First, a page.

Tuesday, September 23, 2008

Dave Boling

Ali at Worducopia interviewed Dave Boling, author of Guernica and a journalist in the Pacific Northwest.

From the interview:

You've been a sports journalist for many years. Have you been writing fiction for a long time as well, or is this something new for you? I guess I'm wondering whether you see yourself as primarily a journalist who became inspired to write a novel, or are you a novelist with a day job as a journalist?

This was absolutely my first try at fiction. I hadn't even fiddled with it. I had some fellow journalists who turned into successful novelists (Jess Walter and Jim Lynch) and I just sort of decided it was time to see if I had a knack for it.

Seems you do have the knack. And you're certainly not the only ones to cross over successfully--Truman Capote and Tom Wolfe come to mind. One of the main differences I see between journalism and fiction is that journalism emphasizes the clear dissemination of facts, while in fiction, the facts are only included as they're relevant to story development. Was it tough for you to focus on sticking to the story, rather than presenting all of the interesting or important facts you collected in your research? I'm sure there was a lot you had to leave out.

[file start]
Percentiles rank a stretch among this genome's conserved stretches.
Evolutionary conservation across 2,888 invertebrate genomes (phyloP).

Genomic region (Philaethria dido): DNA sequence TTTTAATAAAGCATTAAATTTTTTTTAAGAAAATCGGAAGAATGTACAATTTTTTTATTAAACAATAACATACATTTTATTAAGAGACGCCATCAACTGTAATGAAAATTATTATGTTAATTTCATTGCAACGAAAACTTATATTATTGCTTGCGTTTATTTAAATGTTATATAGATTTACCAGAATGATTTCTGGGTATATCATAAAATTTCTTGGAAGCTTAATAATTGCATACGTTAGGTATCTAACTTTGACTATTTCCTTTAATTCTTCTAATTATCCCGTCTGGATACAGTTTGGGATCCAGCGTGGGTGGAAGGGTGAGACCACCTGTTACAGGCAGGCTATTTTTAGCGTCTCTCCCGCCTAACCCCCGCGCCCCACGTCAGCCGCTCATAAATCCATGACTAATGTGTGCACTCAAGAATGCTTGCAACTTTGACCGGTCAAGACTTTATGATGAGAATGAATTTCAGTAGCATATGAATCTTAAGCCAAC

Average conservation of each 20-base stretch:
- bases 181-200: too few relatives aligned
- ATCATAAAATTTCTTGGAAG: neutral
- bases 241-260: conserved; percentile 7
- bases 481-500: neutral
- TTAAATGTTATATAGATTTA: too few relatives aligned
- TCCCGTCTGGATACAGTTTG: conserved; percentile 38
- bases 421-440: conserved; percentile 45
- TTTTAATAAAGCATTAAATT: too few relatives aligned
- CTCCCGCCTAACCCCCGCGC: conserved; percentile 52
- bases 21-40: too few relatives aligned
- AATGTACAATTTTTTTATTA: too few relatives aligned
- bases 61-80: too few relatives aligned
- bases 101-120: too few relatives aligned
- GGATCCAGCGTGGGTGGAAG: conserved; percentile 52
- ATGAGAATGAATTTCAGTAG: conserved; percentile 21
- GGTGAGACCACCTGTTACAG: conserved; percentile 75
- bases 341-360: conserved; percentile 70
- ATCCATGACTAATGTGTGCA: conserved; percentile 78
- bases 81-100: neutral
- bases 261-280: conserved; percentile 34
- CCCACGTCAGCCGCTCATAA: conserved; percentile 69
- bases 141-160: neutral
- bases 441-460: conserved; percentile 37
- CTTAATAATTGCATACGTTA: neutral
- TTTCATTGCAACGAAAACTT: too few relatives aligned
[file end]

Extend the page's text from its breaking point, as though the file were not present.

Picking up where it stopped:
Actually, I went back and forth quite a bit on how much history and politics and non-fiction to include. Initially, I think I included too much. I had a great deal of Basque lore, political explanations, and much more non-fictiony background on Picasso and Franco, who were both fully examined characters. I guess it was just a part of learning how to tell the story that I realized that it all would be better if the history rose more naturally from the characters.
Read the complete Q & A.

Learn more about Guernica at the publisher's website.

--Marshal Zeringue